Capital structure dynamics of US-based multinationals (MNCs) and domestic (DCs) firms
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This thesis is an empirical investigation of three related capital structure dynamics of US-based multinationals and their domestic counterparts. Specifically, the thesis examined whether there are differences in capital structure adjustment speed between US-based Multinationals (hereafter, MNCs) and Domestic Corporations (hereafter, DCs), and if so, what theoretical factors contribute to the differences. At an industry level, the thesis examine whether or not industries of US-based Multinationals (MNCs) and their domestic counterparts (DCs) have different speed of capital structure adjustment toward the target level, particularly the manufacturing industry. And at the macro level, the thesis estimates the effect of macroeconomic factors (commercial paper spread, growth in aggregate capital expenditure of nonfinancial firms, and consumer price index (CPI)), and macroeconomic conditions defined by GDP, default spread, unemployment and price-output ratio on capital structure dynamics of US-based MNCs relative to DCs. Various econometric techniques were employed in the thesis to test the hypothesis that capital structure dynamics of US-based MNCs differ from DCs. Using fixed effect instrumental variables (FEIV), the empirical results shows that on average, DCs adjust to target leverage faster than MNCs. Similarly, the results support existences of capital structure differences among industries for MNCs and DCs.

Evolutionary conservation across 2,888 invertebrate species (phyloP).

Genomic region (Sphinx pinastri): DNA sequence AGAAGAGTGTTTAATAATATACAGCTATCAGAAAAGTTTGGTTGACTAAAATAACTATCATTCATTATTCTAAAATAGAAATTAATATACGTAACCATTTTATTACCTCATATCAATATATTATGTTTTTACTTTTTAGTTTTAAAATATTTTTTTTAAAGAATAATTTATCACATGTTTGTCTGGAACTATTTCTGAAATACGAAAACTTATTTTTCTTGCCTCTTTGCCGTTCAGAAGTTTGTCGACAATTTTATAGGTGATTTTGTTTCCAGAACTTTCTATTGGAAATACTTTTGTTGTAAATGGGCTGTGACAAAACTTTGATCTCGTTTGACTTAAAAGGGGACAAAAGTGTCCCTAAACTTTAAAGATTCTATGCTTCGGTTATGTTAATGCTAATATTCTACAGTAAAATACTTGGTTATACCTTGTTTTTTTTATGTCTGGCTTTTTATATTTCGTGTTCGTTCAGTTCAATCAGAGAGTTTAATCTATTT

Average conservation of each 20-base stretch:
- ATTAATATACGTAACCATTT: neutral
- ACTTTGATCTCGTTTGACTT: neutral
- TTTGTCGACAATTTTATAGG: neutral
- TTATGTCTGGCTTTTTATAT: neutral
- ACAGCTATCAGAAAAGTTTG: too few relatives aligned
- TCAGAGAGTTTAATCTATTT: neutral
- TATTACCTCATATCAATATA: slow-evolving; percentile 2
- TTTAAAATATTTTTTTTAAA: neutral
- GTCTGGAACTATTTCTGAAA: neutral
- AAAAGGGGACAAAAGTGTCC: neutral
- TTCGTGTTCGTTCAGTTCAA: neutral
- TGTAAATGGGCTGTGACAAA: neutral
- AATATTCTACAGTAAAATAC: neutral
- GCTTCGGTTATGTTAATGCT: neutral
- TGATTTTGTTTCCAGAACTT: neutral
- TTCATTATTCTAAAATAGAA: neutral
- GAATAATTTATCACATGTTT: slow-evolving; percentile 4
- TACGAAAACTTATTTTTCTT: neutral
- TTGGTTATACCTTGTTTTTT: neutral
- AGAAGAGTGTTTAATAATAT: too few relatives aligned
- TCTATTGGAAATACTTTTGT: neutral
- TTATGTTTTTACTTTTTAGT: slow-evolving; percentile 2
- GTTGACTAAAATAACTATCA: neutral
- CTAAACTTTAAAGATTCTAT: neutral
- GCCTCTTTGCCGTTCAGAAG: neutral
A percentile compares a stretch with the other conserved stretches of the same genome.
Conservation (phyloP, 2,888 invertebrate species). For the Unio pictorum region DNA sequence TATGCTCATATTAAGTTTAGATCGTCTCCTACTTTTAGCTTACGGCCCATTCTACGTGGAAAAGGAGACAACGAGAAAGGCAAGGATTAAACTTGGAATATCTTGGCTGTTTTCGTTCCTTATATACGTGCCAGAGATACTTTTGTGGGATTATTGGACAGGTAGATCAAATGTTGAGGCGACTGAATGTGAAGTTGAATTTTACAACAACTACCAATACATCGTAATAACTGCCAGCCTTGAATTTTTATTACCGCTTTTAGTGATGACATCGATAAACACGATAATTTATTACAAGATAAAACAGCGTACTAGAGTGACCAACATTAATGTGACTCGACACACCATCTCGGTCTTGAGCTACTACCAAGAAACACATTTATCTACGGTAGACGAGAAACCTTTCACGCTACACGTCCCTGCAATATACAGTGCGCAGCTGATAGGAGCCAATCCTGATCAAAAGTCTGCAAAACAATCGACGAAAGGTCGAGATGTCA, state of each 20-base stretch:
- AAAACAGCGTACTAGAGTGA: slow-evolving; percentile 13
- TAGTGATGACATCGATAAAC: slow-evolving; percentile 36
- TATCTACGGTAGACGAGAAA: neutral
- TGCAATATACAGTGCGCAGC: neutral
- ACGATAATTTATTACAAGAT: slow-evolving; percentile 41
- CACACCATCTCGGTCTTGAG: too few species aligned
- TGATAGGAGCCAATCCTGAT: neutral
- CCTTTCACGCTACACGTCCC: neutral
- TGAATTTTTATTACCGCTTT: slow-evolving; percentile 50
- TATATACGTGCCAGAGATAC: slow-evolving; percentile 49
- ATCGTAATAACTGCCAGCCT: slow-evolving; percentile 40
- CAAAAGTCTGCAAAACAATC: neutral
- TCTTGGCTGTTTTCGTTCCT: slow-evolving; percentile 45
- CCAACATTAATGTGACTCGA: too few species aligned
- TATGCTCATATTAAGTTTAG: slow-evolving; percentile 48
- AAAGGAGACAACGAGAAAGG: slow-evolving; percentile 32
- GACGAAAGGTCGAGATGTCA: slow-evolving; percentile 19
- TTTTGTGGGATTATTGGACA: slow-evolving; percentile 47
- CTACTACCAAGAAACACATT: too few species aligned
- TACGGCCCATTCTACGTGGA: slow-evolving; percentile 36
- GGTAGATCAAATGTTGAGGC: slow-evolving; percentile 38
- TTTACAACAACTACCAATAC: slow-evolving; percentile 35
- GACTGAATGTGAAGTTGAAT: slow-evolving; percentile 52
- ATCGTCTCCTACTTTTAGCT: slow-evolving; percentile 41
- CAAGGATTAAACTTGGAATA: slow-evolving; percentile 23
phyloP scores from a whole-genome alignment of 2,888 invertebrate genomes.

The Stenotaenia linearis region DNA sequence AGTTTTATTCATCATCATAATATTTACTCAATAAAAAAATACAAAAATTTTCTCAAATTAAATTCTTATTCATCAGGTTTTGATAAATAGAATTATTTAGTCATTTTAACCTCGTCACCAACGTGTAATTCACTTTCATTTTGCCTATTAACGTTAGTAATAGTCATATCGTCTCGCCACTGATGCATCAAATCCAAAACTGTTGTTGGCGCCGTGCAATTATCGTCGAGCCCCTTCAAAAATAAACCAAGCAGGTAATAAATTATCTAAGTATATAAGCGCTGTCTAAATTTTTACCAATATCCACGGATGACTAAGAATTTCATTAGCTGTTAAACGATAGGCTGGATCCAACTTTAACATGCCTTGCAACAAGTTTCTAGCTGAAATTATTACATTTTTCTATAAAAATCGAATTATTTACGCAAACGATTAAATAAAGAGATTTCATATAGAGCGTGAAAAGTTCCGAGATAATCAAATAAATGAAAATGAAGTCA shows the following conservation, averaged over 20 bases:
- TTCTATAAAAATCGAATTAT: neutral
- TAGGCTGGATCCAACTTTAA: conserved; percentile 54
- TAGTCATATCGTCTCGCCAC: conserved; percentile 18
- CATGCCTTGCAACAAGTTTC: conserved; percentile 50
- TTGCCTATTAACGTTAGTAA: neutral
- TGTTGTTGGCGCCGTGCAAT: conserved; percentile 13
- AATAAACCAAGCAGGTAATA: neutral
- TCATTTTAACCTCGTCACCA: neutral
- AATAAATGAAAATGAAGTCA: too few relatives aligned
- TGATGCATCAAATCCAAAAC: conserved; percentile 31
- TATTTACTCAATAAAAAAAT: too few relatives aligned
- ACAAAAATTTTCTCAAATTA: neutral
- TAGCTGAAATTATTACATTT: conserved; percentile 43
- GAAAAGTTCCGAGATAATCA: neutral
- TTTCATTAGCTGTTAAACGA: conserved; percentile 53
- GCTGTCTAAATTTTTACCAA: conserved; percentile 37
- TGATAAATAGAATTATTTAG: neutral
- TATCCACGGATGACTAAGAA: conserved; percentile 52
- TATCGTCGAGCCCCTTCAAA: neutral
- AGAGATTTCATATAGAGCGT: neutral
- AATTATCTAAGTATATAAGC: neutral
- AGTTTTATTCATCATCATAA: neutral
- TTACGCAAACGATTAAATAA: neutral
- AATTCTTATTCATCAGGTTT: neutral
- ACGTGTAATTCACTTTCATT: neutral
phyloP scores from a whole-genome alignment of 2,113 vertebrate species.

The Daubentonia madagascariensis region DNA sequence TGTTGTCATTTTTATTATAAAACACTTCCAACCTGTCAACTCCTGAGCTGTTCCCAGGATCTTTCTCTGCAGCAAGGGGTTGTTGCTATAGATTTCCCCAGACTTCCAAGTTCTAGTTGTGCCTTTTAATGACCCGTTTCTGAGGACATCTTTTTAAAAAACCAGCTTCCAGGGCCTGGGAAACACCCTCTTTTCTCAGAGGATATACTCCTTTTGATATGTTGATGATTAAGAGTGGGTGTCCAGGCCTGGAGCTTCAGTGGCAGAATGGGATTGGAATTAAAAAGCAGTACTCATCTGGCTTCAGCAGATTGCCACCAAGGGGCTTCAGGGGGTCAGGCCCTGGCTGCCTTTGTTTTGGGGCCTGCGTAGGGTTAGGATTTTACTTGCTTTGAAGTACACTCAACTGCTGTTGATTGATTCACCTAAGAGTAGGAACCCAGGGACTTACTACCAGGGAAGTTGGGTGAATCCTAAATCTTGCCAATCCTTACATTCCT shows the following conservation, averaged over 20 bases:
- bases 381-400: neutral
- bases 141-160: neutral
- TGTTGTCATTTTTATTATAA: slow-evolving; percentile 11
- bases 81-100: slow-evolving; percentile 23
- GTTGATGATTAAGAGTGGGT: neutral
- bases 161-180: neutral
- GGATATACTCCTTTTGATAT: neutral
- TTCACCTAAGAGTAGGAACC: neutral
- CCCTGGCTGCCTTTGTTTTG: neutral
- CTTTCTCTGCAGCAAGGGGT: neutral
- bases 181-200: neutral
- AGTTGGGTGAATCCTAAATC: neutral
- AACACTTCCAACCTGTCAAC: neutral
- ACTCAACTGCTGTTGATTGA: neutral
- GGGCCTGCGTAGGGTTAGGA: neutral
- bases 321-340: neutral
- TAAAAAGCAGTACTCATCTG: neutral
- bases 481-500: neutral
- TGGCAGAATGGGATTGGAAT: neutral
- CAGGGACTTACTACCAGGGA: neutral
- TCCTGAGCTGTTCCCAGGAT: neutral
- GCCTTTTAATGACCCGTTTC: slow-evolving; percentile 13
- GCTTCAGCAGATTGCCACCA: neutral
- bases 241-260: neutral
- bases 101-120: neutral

Thesis, PhD Doctor of Philosophy
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